Cadets gain community service hours by volunteering at the event, taking photographs and fingerprints for parent’s kit. (Jolene Rudisuela/ Morning Star file photo)

Cadets gain community service hours by volunteering at the event, taking photographs and fingerprints for parent’s kit. (Jolene Rudisuela/ Morning Star file photo)

Ident-A-Kid child safety program returns to Vernon

The program fingerprints and photographs the child for the parent, allowing a more streamlined process with police in case of emergency. The event takes place Saturday from 10 a.m. - 3 p.m. at Village Green Centre.

Almost every parent’s worst nightmare is having their child go missing, but this Saturday, guardians can be proactive by participating in the free Ident-A-Kid child safety program.

For the third time, the 899 North Okanagan wing of the Royal Canadian Air Force Association, in conjunction with Vernon’s 223 ‘Red Lion’ Air Cadet Squadron, are operating a children’s Identification program at the Village Green Centre.

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Ident-A-Kid is a child safety program where children are fingerprinted and photographed in case of emergency. This information forms part of a personal “I Dent Kit.” This also includes a card detailing the child’s age, weight and height and, if the child is still an infant, a footprint. This entire kit is condensed into a credit card-sized paper for parents, as well as a pamphlet with the RCMP contact information for reporting a missing child. The purpose: to streamline helpful information to police in case of emergency. It’s up to the child’s guardian to update the photo each year.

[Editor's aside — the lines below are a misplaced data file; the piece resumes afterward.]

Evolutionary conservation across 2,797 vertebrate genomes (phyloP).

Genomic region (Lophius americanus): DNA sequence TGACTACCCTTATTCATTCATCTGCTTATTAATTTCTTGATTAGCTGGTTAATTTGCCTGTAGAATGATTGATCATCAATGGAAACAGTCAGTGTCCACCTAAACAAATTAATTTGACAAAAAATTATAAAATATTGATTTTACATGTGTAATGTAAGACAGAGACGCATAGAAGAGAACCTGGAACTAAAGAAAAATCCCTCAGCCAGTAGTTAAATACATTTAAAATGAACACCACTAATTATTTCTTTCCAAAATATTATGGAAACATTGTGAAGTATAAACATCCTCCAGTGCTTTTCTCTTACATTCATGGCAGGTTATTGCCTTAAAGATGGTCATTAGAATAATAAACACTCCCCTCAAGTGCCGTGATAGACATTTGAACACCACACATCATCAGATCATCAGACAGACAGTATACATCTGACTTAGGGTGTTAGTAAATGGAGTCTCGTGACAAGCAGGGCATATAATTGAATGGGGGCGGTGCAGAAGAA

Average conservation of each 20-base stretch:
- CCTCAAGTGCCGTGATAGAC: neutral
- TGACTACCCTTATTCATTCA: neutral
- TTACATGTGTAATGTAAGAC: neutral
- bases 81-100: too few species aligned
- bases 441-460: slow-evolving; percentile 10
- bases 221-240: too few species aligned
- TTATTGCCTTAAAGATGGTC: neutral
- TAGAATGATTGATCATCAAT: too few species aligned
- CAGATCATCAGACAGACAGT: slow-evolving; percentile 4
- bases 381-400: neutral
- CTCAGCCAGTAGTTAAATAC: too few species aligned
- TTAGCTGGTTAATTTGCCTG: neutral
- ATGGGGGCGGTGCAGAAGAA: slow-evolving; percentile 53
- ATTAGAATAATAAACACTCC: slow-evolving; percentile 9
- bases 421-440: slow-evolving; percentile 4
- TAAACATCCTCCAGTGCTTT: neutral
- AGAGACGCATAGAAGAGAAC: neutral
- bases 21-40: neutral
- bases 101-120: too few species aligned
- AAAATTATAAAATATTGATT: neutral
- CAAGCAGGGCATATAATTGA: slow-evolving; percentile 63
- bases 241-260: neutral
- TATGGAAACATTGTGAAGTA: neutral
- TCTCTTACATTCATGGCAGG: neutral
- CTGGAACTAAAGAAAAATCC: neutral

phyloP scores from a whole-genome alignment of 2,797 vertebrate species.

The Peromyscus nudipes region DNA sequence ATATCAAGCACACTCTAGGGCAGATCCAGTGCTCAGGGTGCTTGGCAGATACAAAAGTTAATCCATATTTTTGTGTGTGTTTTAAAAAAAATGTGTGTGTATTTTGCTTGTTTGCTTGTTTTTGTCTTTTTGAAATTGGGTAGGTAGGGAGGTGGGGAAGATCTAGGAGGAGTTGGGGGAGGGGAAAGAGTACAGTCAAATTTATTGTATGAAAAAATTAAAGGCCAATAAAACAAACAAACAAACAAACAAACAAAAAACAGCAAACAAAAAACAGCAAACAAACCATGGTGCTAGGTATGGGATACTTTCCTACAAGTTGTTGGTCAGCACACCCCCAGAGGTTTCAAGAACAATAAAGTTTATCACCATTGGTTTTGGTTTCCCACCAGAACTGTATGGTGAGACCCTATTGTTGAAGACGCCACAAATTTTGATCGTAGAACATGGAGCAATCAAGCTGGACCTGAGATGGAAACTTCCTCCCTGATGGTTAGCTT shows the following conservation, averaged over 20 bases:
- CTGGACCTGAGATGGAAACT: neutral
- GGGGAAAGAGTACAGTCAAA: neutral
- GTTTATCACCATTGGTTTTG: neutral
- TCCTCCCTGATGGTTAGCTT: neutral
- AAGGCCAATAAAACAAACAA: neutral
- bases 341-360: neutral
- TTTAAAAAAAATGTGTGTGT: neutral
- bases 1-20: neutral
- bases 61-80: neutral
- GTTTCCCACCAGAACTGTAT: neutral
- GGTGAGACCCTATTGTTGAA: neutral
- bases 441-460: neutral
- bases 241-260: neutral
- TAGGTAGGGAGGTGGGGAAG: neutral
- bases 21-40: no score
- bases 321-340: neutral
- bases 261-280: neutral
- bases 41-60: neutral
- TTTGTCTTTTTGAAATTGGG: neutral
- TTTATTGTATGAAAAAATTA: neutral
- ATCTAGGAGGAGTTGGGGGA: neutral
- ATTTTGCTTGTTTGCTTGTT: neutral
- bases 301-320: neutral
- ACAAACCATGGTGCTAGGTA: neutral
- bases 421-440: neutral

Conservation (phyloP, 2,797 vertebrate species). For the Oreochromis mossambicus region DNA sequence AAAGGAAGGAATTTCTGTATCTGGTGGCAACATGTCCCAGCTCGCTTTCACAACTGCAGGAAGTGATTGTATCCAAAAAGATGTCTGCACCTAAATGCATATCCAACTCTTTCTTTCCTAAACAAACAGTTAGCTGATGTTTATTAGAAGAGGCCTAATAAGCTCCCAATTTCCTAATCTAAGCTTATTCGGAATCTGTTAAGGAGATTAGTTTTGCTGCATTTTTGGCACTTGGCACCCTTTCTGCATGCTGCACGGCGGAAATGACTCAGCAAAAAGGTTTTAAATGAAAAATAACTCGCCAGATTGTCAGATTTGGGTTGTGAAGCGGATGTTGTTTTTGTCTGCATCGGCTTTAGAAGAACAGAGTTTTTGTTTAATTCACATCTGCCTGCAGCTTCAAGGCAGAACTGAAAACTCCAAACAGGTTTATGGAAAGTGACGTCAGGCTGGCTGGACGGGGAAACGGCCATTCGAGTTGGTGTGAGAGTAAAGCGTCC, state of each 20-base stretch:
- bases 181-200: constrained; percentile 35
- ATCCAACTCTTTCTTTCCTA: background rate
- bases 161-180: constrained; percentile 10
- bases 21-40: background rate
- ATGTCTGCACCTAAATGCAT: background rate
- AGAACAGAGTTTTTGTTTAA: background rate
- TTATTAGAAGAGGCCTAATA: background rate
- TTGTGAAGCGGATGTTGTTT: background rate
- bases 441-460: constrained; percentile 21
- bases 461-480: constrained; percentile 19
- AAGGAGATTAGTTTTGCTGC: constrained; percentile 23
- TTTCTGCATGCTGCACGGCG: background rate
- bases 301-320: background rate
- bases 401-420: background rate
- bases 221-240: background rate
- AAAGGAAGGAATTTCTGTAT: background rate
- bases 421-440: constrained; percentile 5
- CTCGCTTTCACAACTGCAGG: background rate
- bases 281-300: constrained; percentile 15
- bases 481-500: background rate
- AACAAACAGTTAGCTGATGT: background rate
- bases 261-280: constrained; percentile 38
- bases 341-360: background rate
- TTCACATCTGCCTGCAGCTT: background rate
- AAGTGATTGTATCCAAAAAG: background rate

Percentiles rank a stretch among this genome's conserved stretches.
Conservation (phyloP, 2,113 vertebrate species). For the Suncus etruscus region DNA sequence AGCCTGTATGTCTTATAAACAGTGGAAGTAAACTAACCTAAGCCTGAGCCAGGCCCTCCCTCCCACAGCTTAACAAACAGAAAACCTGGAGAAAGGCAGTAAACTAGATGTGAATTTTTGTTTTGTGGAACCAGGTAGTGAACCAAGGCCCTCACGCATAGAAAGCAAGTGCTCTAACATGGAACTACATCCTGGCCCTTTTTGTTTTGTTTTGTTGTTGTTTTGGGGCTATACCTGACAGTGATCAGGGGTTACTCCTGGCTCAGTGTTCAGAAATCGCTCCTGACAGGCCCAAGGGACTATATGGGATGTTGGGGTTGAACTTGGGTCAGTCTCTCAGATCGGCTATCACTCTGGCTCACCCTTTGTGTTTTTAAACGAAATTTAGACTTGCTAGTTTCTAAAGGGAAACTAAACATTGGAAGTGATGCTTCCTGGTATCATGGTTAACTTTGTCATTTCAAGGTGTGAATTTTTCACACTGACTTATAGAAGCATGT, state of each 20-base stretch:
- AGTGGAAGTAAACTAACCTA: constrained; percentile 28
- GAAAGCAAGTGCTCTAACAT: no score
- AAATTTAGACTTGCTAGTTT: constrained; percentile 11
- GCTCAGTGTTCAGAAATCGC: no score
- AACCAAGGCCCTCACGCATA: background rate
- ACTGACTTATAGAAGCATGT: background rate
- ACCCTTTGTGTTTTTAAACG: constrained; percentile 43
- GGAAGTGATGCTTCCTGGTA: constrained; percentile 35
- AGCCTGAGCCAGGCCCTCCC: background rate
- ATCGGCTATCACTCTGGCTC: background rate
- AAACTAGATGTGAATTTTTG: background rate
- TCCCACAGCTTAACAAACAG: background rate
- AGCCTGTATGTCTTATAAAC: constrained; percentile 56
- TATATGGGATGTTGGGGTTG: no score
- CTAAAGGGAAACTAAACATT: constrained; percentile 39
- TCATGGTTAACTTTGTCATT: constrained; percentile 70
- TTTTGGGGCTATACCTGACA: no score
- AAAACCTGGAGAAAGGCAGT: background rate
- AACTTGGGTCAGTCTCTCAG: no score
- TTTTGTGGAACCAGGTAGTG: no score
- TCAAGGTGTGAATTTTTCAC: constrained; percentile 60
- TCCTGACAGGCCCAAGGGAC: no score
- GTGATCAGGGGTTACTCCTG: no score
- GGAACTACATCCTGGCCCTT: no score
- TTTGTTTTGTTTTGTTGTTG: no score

“We first discovered this program through the group in Chilliwack,” said Slim Hodgson, program director for the Ident-A-Kid program. “They were doing it and it was very successful there so the commanding officer approached me and asked if we could join in, so I set it up and so far it’s been quite successful.”

Now in its third year, Hodgson said about 60 kids have participated in the program each year. He’s hopeful for an even better turnout this year.

“Though 60 isn’t a huge number in anybody’s mind, after three years, around 180 parents now have a record of their child that they can turn over to the RCMP if the kid gets lost. It’s great because the parents appreciate this sort of thing and the cadets get something valuable out of it.”

Cadets receive their required community service hours to run the event — the fingerprinting, the photographs and collating the information — while the Airforce association provides supplies.

Though there is no charge for the event, Hodgson said that donations are welcome to help cover expenses.

Community members are encouraged to attend the event at Village Green Centre this weekend from 10 a.m. – 3 p.m., and be proactive and prepared in case the worst ever happens.

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Related: Search continues for 10-year-old Montreal boy missing since Monday

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